Even if Iran develops nuclear weapons and never, ever uses them, the mere fact that it has them would grant it admission to the exclusive deterrence club, those nuclear-armed nations which are rarely, attacked by other nations out of fear of escalation. These nations can thus can get away with (relatively) small acts of sabotage, terrorism or provo-cation that would otherwise bring retaliation.
In Iran’s case, most expect this to manifest through proxies, especially Hezbollah and the various Shi’a militias of Iraq, and probably an effort to resuscitate the Assad regime in Syria as well.
Scenario B) The First Use Nightmare
As I outlined in a recent post, it doesn’t make sense for anyone to actually use nuclear weapons first, especially not a nation in a technologically inferior position.
For a successful missile strike (one that they survive the aftermath of), they would need enough warheads to overwhelm interception systems and still do the necessary level of damage to prevent retaliation. They would need to be able to strike quickly enough to prevent retaliation. They would need their own interception system to deal with any land-based missile systems that survive their attack, as well as the submarine-based ones that would certainly survive. These conditions cannot be satisfied in the real world; for them to attempt a missile strike would be suicide, and they know it.
Even handing a device off to terrorists wouldn’t fool anyone (“Gee, where did they get that?”). It would also fail to accomplish any strategic objective, unless it were a gargantuan, multi-target undertaking that somehow slipped through every crack in our ever-growing surveillance state. Even then, there’s no endgame where they escape counter-attack. Using a third party also entails a small risk that they will not behave as requested, and if there’s a nuclear bomb involved, that’s also a big deal.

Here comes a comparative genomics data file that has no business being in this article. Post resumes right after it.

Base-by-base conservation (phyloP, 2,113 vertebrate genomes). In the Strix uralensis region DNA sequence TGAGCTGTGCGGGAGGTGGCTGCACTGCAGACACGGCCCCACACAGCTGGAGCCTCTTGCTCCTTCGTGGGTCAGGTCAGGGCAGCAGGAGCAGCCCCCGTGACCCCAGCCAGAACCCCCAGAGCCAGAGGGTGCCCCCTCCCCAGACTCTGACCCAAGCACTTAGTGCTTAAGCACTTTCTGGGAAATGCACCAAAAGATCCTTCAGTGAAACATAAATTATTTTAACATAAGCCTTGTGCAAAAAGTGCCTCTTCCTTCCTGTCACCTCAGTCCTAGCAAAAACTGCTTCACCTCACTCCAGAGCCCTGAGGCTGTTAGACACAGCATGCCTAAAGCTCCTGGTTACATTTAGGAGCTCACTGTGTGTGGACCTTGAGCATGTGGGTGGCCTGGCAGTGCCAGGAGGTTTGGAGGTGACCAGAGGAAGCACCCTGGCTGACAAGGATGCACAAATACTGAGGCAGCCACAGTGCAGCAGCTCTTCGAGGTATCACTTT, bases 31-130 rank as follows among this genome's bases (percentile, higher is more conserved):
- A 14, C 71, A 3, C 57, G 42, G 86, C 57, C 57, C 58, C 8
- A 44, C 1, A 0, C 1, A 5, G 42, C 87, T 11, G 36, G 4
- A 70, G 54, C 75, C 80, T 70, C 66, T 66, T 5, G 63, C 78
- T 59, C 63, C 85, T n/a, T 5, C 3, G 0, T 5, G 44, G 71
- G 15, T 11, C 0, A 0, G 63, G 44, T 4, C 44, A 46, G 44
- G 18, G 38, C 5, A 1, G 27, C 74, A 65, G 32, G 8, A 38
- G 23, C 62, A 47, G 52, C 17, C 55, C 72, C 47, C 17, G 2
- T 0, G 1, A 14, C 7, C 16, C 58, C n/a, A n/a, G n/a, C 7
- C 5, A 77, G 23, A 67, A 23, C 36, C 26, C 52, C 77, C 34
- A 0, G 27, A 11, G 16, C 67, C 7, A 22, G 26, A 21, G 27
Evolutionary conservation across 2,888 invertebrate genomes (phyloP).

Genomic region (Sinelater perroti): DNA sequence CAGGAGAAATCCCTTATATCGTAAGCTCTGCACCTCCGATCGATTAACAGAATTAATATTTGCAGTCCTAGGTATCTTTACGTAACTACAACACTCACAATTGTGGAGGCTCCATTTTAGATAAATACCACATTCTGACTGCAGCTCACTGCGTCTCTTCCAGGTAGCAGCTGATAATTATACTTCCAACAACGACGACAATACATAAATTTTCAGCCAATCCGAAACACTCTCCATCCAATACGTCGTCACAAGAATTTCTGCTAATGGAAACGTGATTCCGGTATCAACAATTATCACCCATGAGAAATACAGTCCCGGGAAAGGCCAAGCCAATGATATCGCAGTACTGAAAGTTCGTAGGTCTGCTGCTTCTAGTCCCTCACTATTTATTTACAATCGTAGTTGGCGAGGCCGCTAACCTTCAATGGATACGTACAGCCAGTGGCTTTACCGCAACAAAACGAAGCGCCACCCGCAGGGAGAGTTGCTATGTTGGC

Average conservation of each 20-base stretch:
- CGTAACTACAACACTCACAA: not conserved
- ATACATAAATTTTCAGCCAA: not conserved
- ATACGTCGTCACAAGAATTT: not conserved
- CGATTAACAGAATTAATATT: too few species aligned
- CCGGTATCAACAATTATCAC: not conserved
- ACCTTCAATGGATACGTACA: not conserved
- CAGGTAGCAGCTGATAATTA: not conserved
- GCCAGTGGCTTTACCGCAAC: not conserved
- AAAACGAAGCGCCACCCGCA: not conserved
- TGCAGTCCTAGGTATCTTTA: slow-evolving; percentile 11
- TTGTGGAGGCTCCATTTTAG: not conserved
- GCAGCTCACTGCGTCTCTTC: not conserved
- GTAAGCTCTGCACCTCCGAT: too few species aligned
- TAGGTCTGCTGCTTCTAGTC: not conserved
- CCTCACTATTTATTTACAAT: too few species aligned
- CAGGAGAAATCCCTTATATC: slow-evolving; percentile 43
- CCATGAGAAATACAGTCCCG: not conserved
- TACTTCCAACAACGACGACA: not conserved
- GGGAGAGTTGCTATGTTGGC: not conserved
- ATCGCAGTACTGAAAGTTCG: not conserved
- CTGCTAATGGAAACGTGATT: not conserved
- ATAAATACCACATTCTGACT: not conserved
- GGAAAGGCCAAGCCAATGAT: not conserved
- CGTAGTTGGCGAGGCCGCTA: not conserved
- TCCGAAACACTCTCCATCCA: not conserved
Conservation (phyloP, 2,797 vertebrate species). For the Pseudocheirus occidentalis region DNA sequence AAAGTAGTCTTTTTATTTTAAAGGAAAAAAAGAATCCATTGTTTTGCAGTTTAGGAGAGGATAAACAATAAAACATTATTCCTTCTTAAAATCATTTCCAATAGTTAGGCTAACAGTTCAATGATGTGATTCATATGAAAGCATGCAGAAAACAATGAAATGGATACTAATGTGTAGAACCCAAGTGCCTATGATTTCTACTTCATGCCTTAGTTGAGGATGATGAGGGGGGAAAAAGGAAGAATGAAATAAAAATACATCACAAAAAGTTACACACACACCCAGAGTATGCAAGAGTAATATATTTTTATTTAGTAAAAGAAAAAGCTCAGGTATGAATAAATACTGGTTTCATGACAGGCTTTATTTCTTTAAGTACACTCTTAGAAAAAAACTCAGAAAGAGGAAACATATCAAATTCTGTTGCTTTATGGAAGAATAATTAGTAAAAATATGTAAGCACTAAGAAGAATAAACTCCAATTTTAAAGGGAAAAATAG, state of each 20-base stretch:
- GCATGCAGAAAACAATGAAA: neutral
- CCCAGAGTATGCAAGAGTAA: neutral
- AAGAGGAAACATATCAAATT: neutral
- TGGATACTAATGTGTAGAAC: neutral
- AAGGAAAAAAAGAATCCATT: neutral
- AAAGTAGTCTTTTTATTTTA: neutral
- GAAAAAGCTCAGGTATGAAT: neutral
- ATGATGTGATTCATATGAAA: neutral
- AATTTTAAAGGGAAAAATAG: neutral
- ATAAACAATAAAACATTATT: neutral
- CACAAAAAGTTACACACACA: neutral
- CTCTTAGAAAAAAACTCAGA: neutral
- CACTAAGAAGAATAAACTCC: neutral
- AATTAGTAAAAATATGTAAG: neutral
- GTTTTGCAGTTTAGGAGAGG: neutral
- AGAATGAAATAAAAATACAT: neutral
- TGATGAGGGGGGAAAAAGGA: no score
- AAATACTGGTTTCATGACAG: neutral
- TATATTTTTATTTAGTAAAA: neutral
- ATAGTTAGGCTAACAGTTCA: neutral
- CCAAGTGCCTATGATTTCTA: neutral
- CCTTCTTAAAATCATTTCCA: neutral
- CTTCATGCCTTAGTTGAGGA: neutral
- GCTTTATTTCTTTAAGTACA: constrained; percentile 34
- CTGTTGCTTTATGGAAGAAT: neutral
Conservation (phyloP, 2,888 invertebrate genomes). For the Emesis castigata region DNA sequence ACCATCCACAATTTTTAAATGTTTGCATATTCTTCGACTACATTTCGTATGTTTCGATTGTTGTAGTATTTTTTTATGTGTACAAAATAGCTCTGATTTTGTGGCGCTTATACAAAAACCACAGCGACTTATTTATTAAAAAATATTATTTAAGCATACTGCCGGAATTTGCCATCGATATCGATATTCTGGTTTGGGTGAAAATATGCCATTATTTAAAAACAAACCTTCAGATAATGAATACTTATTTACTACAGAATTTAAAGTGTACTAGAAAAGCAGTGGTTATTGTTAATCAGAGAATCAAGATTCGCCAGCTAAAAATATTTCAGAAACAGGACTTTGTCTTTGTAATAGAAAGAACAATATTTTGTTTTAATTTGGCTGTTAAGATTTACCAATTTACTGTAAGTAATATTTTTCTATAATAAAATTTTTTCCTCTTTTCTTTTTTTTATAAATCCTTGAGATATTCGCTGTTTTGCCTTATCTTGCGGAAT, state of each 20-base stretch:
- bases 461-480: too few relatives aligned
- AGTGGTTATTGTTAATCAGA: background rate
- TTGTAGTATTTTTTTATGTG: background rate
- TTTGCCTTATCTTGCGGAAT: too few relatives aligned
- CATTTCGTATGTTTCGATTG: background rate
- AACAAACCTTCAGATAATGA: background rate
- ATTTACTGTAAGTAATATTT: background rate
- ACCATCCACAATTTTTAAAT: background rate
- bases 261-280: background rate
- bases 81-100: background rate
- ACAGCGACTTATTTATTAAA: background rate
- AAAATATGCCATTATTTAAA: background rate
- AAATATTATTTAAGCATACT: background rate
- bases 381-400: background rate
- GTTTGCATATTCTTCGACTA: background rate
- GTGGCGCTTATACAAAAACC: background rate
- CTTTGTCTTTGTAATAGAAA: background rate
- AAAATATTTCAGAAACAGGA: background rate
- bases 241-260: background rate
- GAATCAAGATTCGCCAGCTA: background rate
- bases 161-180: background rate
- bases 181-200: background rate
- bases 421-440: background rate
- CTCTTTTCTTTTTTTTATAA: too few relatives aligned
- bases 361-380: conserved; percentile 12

If the Iranians successfully developed a bomb, I do think something more like scenario A) would be much more likely, but I understand that “probably” is small comfort to someone living in, say, Israel. Scenario B) is irrational from an Iranian perspective, but people are capable of being irrational.
Scenario A/B 1/2) Middle East Arms Race
Whatever Iran’s first-use disposition, it would suit its rivals well to arm themselves. Saudi Arabia is a prime candidate, but many of the wealthier gulf states could make an effort if they felt a need. Not only does this volatile region become held together only by the threat of Armageddon, but the risk increases that one of these weapons could be stolen. Frankly, it’s amazing it hasn’t already happened in Pakistan.
Goal 2: Force is used as little as possible, without compromising Goal 1.
The reasons for this should be obvious. Unnecessary killing is bad. Even if you don’t care about Iranian lives, and love to watch bombs fall on the tee-vee, a war would cost some American lives too, and it’s worth making sure that such a loss is necessary. War is expensive. False positives impact our credibility.
Methods (In Order of Escalation)
A repeat use of a computer virus to undermine Iranian efforts. Whether such a thing could even occur again depends on many things on the end of Western intelligence: knowledge of the hardware and software being used in Iranian facilities, knowledge of sufficient zero-day exploits to create another virus that can go undetected and successfully reach the systems in question, and the ability to phish Iranian officials, again, into allowing the virus into their network.
Pursuant to Goal 2, using force as little as possible, this should be the first option. The point is to make sure facilities aren’t weaponizing uranium or plutonium. This can be achieved cheaply and humanely by having a team just go look at it, so long as they are trustworthy and have proper access (that’s the hard part). Inspection is impossible without consent via agreement.